Indonesia extends ban on logging of virgin forest
Indonesia has extended a logging ban to protect rainforests despite fierce industry pressure, the government said yesterday, while green campaigners slammed the move as inadequate.
Vast tracts of the archipelago are covered by some of the world's richest tropical rainforests, home to endangered animals such as orangutans, tigers and elephants.
But huge swathes have been destroyed by palm oil, mining and timber companies in Southeast Asia's top economy, which has become the world's third-biggest carbon emitter as a result.
Under a US$1 billion conservation deal with Norway, President Susilo Bambang Yudhoyono two years ago signed the moratorium, which banned new logging permits for primary, or virgin, forest, which was defined as forest not logged in recent history.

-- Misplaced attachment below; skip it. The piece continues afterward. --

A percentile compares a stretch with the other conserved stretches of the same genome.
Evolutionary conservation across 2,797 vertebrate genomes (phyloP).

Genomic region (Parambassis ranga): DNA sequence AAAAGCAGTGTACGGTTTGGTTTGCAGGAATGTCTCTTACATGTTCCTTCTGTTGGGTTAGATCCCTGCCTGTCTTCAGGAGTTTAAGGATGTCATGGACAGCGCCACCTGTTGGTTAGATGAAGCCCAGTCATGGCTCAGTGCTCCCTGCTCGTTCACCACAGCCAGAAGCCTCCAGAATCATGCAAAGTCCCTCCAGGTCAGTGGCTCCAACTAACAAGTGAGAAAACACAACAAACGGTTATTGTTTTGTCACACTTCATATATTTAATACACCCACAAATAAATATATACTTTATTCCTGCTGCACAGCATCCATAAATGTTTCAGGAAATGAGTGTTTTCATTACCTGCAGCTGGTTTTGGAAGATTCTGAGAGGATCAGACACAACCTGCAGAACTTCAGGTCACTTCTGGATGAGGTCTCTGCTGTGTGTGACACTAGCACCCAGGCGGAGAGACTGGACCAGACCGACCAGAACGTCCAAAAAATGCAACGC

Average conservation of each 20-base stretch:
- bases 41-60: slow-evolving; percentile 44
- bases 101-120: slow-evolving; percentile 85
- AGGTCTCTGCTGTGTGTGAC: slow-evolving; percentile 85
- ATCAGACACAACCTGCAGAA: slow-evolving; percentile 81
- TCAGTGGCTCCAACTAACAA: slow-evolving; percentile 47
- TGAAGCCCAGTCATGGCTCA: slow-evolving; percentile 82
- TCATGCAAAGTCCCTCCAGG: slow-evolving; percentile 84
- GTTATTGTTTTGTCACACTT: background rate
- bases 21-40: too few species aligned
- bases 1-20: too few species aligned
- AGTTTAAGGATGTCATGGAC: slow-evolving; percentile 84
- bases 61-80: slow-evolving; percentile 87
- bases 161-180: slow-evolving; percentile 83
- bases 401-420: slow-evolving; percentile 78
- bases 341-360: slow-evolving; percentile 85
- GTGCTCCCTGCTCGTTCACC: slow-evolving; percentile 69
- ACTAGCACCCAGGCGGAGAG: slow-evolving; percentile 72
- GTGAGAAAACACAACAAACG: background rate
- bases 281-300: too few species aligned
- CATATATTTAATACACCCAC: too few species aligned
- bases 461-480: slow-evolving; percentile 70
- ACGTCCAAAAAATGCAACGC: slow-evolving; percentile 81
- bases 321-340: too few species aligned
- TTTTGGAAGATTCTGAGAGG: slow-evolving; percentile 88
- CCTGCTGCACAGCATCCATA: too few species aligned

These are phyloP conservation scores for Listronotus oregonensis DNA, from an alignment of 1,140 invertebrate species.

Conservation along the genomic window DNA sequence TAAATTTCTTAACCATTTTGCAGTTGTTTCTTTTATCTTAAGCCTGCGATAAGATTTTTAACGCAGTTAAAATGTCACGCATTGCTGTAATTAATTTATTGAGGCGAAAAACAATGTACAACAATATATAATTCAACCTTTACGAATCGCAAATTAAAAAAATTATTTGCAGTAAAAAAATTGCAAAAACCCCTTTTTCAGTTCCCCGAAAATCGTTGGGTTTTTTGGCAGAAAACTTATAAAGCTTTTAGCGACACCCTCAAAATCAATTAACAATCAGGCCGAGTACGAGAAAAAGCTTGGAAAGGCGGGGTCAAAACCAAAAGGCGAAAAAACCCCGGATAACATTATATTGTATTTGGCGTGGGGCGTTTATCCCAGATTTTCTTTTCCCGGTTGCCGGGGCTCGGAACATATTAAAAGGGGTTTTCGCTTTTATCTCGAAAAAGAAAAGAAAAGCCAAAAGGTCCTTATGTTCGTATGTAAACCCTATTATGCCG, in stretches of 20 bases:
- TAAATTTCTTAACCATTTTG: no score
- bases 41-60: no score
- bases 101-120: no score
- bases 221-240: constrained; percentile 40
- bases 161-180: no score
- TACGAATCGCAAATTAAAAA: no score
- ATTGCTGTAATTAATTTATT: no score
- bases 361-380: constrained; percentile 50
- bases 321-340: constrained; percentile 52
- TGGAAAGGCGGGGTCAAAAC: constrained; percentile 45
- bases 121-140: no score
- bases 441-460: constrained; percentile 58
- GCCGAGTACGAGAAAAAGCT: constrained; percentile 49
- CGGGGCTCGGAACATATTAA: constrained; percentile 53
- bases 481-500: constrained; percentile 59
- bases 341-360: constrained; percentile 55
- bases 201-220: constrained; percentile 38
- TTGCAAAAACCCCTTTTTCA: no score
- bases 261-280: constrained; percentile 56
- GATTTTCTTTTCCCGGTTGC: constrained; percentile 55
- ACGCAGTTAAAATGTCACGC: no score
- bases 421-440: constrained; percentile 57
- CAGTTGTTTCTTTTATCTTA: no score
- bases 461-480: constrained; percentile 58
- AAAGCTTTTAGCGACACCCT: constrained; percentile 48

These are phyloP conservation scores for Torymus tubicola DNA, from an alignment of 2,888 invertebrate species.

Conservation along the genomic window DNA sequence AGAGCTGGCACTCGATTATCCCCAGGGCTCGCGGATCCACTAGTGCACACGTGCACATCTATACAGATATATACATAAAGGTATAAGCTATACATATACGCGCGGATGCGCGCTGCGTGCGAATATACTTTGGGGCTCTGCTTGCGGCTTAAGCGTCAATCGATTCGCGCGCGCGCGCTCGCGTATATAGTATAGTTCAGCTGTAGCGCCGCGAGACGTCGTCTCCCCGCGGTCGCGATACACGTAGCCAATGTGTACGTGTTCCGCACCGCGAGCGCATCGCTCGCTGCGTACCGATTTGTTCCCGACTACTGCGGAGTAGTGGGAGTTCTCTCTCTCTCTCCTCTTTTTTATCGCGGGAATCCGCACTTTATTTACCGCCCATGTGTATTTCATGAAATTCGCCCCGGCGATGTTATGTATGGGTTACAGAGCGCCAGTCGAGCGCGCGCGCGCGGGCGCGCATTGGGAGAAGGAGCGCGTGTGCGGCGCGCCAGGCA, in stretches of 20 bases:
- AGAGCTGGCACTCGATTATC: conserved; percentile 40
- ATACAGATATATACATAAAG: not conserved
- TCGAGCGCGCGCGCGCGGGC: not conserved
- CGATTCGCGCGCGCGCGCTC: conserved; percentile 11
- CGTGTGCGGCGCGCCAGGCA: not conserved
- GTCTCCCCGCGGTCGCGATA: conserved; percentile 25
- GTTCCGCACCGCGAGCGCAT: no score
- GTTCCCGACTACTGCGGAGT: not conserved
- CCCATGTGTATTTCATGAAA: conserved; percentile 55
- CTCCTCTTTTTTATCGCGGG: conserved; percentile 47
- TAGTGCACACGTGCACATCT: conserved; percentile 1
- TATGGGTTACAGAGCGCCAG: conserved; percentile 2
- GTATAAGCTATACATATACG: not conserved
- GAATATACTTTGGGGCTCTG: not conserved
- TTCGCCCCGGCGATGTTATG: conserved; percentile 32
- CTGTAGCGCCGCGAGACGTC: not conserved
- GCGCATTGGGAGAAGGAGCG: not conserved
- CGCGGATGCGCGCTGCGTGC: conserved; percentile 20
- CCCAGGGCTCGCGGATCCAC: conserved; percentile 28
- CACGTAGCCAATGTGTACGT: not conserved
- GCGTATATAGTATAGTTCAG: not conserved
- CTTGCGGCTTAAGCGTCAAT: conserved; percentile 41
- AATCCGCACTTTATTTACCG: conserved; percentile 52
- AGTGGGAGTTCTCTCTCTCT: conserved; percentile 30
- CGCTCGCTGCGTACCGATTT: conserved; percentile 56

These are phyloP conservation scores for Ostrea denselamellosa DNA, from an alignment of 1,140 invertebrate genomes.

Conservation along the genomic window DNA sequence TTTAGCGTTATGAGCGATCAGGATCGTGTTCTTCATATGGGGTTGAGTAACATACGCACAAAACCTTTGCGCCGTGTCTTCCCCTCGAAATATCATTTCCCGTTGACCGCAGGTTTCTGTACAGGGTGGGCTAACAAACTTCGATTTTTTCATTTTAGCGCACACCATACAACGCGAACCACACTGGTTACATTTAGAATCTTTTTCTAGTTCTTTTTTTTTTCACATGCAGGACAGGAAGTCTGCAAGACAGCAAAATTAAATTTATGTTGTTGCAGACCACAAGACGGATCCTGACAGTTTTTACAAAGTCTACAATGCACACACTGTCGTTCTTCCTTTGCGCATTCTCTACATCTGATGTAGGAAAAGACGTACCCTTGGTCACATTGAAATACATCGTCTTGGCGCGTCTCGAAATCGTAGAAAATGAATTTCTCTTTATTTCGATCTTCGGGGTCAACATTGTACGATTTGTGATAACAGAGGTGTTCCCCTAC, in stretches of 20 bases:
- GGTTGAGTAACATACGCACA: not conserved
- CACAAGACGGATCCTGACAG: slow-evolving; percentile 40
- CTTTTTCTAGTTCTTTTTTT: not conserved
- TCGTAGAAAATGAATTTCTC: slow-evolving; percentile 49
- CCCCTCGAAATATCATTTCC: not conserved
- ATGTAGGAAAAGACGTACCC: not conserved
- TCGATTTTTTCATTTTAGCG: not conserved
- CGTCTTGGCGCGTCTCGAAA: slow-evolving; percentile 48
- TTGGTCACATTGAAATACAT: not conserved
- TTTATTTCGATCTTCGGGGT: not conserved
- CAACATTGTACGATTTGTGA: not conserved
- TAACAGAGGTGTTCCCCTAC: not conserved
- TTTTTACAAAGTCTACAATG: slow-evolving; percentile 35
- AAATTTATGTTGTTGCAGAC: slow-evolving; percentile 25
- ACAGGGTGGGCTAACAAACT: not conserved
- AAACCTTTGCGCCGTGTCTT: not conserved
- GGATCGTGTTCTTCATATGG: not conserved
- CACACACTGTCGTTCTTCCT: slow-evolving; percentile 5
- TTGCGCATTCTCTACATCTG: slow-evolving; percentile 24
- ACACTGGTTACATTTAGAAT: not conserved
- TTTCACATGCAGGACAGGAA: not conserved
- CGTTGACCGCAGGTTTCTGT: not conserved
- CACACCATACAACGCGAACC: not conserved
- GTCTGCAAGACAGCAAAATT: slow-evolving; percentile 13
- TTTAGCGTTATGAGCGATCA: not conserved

Yesterday, the government confirmed Yudhoyono had signed a two-year extension and the moratorium would remain in its original form.
"The extension on the moratorium on new permits will be in place for two years from when the presidential instruction is issued," the cabinet secretariat said.
Yudhoyono signed the extension on Monday, it said.
The ban applies to new permits for primary forest and peat land with the exception of projects already approved by the forestry minister and others considered vital, such as for power production, it said.
Greenpeace criticised the government for not strengthening the ban.
"That is what's really needed if we want to save Indonesia's remaining tigers and orangutans, which are under threat from relentless palm oil and pulp and paper expansion," the group's forests campaigner Yuyun Indradi said.